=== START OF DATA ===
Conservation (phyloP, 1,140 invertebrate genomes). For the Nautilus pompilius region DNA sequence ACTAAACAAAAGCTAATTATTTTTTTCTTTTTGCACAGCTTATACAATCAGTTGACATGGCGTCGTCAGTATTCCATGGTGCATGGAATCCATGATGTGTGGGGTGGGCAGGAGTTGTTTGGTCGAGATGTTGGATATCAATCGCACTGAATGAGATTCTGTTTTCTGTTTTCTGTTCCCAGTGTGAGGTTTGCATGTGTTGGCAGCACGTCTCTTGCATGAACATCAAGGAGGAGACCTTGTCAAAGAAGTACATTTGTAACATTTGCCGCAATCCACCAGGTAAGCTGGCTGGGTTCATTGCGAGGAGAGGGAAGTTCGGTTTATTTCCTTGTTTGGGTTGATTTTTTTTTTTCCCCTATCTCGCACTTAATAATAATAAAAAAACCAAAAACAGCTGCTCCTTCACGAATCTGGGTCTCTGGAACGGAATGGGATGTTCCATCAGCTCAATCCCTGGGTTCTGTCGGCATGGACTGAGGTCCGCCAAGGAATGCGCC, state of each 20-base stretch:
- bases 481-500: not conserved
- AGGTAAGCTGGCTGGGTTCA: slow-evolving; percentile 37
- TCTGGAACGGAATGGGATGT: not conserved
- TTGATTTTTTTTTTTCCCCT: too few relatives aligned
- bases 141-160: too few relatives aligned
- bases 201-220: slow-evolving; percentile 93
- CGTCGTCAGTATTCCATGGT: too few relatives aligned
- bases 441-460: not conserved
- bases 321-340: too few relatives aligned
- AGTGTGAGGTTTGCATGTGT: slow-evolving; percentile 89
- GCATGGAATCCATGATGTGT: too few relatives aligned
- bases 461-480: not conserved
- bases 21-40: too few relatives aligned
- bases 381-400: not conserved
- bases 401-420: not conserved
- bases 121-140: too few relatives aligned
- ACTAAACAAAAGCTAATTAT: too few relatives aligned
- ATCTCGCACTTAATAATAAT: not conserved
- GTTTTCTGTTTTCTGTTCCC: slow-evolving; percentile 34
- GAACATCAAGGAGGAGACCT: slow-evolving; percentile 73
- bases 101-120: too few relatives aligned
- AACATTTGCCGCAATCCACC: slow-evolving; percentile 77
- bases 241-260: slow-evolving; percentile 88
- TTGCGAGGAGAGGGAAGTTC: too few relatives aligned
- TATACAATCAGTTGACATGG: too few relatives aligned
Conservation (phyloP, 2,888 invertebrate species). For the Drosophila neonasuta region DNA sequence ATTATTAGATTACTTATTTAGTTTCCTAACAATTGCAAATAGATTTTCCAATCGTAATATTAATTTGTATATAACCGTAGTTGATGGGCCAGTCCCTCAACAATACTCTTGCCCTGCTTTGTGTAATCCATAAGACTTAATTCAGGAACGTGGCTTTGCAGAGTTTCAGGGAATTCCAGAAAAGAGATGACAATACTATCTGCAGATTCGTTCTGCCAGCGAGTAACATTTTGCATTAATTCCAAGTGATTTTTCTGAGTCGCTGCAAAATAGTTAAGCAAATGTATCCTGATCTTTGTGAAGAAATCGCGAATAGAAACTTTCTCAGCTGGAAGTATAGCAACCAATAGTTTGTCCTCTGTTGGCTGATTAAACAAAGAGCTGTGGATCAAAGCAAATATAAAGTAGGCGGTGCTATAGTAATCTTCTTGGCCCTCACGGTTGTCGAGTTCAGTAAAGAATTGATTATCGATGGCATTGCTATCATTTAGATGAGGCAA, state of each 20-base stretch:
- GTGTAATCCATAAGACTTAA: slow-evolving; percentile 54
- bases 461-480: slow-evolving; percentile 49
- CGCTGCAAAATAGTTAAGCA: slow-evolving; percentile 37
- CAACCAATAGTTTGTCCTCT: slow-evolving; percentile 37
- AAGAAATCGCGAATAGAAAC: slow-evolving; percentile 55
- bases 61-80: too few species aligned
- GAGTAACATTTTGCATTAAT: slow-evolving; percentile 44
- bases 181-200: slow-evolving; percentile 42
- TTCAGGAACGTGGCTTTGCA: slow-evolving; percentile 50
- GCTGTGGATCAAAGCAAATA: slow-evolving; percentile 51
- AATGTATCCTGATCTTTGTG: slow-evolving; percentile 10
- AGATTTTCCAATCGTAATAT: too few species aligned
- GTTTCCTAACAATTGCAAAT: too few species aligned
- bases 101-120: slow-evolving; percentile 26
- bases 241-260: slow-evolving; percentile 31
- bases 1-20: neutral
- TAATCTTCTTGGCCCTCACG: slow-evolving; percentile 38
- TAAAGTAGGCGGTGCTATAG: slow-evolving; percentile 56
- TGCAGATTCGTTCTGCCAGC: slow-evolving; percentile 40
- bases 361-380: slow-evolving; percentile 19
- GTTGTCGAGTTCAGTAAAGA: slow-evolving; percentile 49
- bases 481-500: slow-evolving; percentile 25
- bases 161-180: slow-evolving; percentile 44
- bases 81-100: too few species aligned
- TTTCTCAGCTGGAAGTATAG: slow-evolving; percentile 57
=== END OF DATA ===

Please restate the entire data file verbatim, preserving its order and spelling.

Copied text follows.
Conservation (phyloP, 1,140 invertebrate genomes). For the Nautilus pompilius region DNA sequence ACTAAACAAAAGCTAATTATTTTTTTCTTTTTGCACAGCTTATACAATCAGTTGACATGGCGTCGTCAGTATTCCATGGTGCATGGAATCCATGATGTGTGGGGTGGGCAGGAGTTGTTTGGTCGAGATGTTGGATATCAATCGCACTGAATGAGATTCTGTTTTCTGTTTTCTGTTCCCAGTGTGAGGTTTGCATGTGTTGGCAGCACGTCTCTTGCATGAACATCAAGGAGGAGACCTTGTCAAAGAAGTACATTTGTAACATTTGCCGCAATCCACCAGGTAAGCTGGCTGGGTTCATTGCGAGGAGAGGGAAGTTCGGTTTATTTCCTTGTTTGGGTTGATTTTTTTTTTTCCCCTATCTCGCACTTAATAATAATAAAAAAACCAAAAACAGCTGCTCCTTCACGAATCTGGGTCTCTGGAACGGAATGGGATGTTCCATCAGCTCAATCCCTGGGTTCTGTCGGCATGGACTGAGGTCCGCCAAGGAATGCGCC, state of each 20-base stretch:
- bases 481-500: not conserved
- AGGTAAGCTGGCTGGGTTCA: slow-evolving; percentile 37
- TCTGGAACGGAATGGGATGT: not conserved
- TTGATTTTTTTTTTTCCCCT: too few relatives aligned
- bases 141-160: too few relatives aligned
- bases 201-220: slow-evolving; percentile 93
- CGTCGTCAGTATTCCATGGT: too few relatives aligned
- bases 441-460: not conserved
- bases 321-340: too few relatives aligned
- AGTGTGAGGTTTGCATGTGT: slow-evolving; percentile 89
- GCATGGAATCCATGATGTGT: too few relatives aligned
- bases 461-480: not conserved
- bases 21-40: too few relatives aligned
- bases 381-400: not conserved
- bases 401-420: not conserved
- bases 121-140: too few relatives aligned
- ACTAAACAAAAGCTAATTAT: too few relatives aligned
- ATCTCGCACTTAATAATAAT: not conserved
- GTTTTCTGTTTTCTGTTCCC: slow-evolving; percentile 34
- GAACATCAAGGAGGAGACCT: slow-evolving; percentile 73
- bases 101-120: too few relatives aligned
- AACATTTGCCGCAATCCACC: slow-evolving; percentile 77
- bases 241-260: slow-evolving; percentile 88
- TTGCGAGGAGAGGGAAGTTC: too few relatives aligned
- TATACAATCAGTTGACATGG: too few relatives aligned
Conservation (phyloP, 2,888 invertebrate species). For the Drosophila neonasuta region DNA sequence ATTATTAGATTACTTATTTAGTTTCCTAACAATTGCAAATAGATTTTCCAATCGTAATATTAATTTGTATATAACCGTAGTTGATGGGCCAGTCCCTCAACAATACTCTTGCCCTGCTTTGTGTAATCCATAAGACTTAATTCAGGAACGTGGCTTTGCAGAGTTTCAGGGAATTCCAGAAAAGAGATGACAATACTATCTGCAGATTCGTTCTGCCAGCGAGTAACATTTTGCATTAATTCCAAGTGATTTTTCTGAGTCGCTGCAAAATAGTTAAGCAAATGTATCCTGATCTTTGTGAAGAAATCGCGAATAGAAACTTTCTCAGCTGGAAGTATAGCAACCAATAGTTTGTCCTCTGTTGGCTGATTAAACAAAGAGCTGTGGATCAAAGCAAATATAAAGTAGGCGGTGCTATAGTAATCTTCTTGGCCCTCACGGTTGTCGAGTTCAGTAAAGAATTGATTATCGATGGCATTGCTATCATTTAGATGAGGCAA, state of each 20-base stretch:
- GTGTAATCCATAAGACTTAA: slow-evolving; percentile 54
- bases 461-480: slow-evolving; percentile 49
- CGCTGCAAAATAGTTAAGCA: slow-evolving; percentile 37
- CAACCAATAGTTTGTCCTCT: slow-evolving; percentile 37
- AAGAAATCGCGAATAGAAAC: slow-evolving; percentile 55
- bases 61-80: too few species aligned
- GAGTAACATTTTGCATTAAT: slow-evolving; percentile 44
- bases 181-200: slow-evolving; percentile 42
- TTCAGGAACGTGGCTTTGCA: slow-evolving; percentile 50
- GCTGTGGATCAAAGCAAATA: slow-evolving; percentile 51
- AATGTATCCTGATCTTTGTG: slow-evolving; percentile 10
- AGATTTTCCAATCGTAATAT: too few species aligned
- GTTTCCTAACAATTGCAAAT: too few species aligned
- bases 101-120: slow-evolving; percentile 26
- bases 241-260: slow-evolving; percentile 31
- bases 1-20: neutral
- TAATCTTCTTGGCCCTCACG: slow-evolving; percentile 38
- TAAAGTAGGCGGTGCTATAG: slow-evolving; percentile 56
- TGCAGATTCGTTCTGCCAGC: slow-evolving; percentile 40
- bases 361-380: slow-evolving; percentile 19
- GTTGTCGAGTTCAGTAAAGA: slow-evolving; percentile 49
- bases 481-500: slow-evolving; percentile 25
- bases 161-180: slow-evolving; percentile 44
- bases 81-100: too few species aligned
- TTTCTCAGCTGGAAGTATAG: slow-evolving; percentile 57